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Former Alderman Ed Burke walks towards the exit of the Dirksen Federal Building after a day of trial in the Ed Burke corruption trial on Dec. 11, 2023.

Former Alderman Ed Burke walks towards the exit of the Dirksen Federal Building after a day of trial in the Ed Burke corruption trial on Dec. 11, 2023.

Tyler Pasciak LaRiviere

Jurors begin deliberating historic racketeering case against former Ald. Ed Burke

A federal jury has begun to deliberate the racketeering case against Edward M. Burke, the longest-serving City Council member in Chicago history.

The jury of nine women and three men retired to begin considering the case that could decide Burke’s legacy at 2:16 p.m. Monday. It took U.S. District Judge Virginia Kendall more than three-and-a-half hours to read them more than 300 pages of instructions.

Now lawyers can do little more than wait while the jury sorts out the complicated case. Jurors heard from 38 witnesses over 16 days of testimony as the feds tried to prove Burke guilty of racketeering, bribery and extortion.

Burke’s lawyers say the case amounted to “a lot of noise and confusion,” and they pilloried prosecutors for not calling on notorious FBI mole Danny Solis, who helped build the case, to testify. Burke’s lawyers summoned him to the witness stand instead.

Burke is accused of using his seat on the City Council to steer business to his private law firm amid schemes that involved Chicago’s massive Old Post Office, a Burger King near 41st and Pulaski, and a Binny’s Beverage Depot on the Northwest Side.

He is also accused of threatening to block an admission fee increase at the Field Museum because its employees did not respond when he tried to land an internship for the daughter of former Ald. Terry Gabinski. She has also been described in court as Burke’s goddaughter.

To convict Burke of racketeering, jurors must be convinced he committed two “acts” as part of a larger pattern. There are five umbrella “acts” listed in Burke’s indictment, but each one contains multiple allegations that jurors will likely be allowed to choose from.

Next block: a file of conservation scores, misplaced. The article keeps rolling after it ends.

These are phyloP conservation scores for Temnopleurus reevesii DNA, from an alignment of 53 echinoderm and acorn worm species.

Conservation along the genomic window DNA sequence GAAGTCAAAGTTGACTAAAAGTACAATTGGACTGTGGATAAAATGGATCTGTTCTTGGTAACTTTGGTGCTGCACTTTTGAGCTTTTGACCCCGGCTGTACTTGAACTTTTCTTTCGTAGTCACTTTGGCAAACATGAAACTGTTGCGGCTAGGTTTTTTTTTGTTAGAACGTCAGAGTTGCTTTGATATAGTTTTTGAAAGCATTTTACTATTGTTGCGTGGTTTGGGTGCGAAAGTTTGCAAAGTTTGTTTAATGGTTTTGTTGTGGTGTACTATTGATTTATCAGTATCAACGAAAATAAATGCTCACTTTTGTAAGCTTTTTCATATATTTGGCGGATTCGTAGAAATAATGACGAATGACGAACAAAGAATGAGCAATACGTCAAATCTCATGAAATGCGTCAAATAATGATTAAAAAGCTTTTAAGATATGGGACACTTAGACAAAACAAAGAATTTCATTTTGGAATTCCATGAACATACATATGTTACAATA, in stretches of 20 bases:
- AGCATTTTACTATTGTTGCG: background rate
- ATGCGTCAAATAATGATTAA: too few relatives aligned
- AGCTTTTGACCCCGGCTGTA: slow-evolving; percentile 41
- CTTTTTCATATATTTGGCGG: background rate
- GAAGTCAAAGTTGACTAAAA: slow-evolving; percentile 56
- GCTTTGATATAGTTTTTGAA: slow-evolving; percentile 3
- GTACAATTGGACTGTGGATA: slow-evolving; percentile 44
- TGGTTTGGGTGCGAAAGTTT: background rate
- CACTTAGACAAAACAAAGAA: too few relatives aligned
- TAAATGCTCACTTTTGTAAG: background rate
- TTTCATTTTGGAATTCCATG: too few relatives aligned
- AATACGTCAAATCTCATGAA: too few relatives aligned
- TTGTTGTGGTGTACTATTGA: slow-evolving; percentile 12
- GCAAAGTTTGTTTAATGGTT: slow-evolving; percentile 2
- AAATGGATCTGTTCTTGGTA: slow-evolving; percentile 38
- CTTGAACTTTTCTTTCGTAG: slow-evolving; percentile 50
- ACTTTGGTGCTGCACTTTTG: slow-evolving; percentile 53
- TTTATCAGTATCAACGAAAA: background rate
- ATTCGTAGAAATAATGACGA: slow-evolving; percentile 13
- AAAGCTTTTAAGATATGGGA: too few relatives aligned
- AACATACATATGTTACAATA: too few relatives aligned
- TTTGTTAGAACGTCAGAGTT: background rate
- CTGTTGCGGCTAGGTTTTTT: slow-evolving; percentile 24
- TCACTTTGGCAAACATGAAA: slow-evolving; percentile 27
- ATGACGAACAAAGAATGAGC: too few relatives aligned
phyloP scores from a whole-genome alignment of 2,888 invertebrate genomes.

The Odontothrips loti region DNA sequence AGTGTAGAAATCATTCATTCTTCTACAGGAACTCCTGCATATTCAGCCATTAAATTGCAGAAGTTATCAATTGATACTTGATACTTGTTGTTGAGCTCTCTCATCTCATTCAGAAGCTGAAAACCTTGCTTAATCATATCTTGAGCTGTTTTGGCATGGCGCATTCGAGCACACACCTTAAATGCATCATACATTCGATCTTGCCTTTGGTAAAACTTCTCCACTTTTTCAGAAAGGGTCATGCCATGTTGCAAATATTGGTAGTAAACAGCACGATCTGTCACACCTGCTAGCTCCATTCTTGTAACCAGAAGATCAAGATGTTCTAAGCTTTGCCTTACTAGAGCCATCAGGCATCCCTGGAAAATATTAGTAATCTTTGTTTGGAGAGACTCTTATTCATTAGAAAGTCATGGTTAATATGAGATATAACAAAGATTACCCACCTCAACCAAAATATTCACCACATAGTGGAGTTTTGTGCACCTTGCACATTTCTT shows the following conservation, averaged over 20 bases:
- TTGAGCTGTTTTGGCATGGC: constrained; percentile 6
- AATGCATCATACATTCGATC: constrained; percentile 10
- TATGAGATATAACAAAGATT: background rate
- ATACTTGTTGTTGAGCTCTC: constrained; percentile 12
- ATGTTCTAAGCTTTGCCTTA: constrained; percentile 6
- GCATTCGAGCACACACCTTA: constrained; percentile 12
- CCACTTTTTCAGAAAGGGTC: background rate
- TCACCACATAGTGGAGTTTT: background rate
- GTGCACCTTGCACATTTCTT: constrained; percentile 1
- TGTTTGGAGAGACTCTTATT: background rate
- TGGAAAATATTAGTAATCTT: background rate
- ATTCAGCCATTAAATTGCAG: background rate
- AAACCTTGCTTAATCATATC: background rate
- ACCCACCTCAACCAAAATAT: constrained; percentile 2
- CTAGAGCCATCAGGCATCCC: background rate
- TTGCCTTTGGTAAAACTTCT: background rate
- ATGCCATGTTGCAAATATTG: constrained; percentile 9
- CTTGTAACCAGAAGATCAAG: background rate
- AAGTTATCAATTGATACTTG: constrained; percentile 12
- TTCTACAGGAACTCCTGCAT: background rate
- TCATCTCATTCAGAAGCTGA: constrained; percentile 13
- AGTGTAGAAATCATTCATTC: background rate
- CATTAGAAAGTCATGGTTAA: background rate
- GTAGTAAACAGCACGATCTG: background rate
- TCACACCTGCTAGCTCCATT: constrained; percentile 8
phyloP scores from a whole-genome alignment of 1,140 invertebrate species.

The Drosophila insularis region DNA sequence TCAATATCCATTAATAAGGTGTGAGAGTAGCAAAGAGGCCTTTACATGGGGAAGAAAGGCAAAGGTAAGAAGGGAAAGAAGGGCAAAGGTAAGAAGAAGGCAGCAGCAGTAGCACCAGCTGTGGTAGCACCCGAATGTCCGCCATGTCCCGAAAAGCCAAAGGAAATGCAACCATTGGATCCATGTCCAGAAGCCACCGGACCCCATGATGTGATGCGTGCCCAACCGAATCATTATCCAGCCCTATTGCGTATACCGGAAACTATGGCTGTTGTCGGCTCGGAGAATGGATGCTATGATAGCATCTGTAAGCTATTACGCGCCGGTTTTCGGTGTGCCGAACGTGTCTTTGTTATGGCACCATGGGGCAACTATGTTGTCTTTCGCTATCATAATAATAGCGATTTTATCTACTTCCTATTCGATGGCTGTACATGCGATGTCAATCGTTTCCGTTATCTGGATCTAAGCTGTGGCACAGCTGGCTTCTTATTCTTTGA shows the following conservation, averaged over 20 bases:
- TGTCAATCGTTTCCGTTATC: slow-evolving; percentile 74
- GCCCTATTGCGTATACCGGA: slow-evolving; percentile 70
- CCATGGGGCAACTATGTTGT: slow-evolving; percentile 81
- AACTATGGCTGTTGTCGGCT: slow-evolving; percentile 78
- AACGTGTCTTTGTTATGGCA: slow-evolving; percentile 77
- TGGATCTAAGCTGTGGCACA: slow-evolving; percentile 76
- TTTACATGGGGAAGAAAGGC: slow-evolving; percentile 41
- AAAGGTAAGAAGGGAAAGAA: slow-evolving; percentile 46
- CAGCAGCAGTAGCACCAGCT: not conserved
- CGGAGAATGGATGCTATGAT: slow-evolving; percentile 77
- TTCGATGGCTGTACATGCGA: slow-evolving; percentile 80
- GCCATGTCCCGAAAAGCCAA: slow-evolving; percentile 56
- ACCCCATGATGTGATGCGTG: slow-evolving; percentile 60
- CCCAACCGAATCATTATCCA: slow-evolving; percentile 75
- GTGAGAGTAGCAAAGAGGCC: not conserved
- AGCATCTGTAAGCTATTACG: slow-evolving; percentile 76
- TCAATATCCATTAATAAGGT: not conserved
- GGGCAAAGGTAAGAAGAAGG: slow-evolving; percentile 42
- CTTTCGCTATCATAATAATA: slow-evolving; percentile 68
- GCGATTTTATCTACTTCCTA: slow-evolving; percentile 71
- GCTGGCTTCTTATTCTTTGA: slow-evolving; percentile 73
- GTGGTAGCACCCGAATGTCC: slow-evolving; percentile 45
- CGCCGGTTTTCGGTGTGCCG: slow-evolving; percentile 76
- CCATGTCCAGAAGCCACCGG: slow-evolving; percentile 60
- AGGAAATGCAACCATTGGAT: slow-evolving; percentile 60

The case against Burke has been pending for nearly five years. The FBI famously raided his City Hall and ward offices Nov. 29, 2018. Five weeks later, on Jan. 2, 2019, prosecutors filed an initial attempted extortion charge against him alleging he tried to shake down the owners of the Burger King in his 14th Ward.

Former Mayor Lori Lightfoot has acknowledged that the feds’ investigation of Burke helped catapult her to the mayor’s office in 2019.

Burke won re-election that year, despite the attempted extortion charge. A grand jury later handed up the broader racketeering indictment against him in May 2019. Burke served a final term and left office in May after serving a record 54 years.

The Chicago Sun-Times unmasked Solis as an FBI mole in January 2019. The 25th Ward City Council member agreed to wire up and help the feds after FBI agents showed up at his door on June 1, 2016, confronting him with evidence of his own alleged wrongdoing. He left office in 2019.

Solis also wore a wire against former Illinois House Speaker Michael Madigan, who faces trial on a separate indictment in April.

That means the verdict in Burke’s case could have implications for Madigan. Burke’s defense attorneys said jurors should find reasonable doubt in all allegations involving Solis because prosecutors did not call him to the witness stand.

Solis has been charged with bribery but struck a deal with prosecutors that could help him avoid a criminal conviction. The feds have called him one of Chicago’s “most significant cooperators in the last several decades.”

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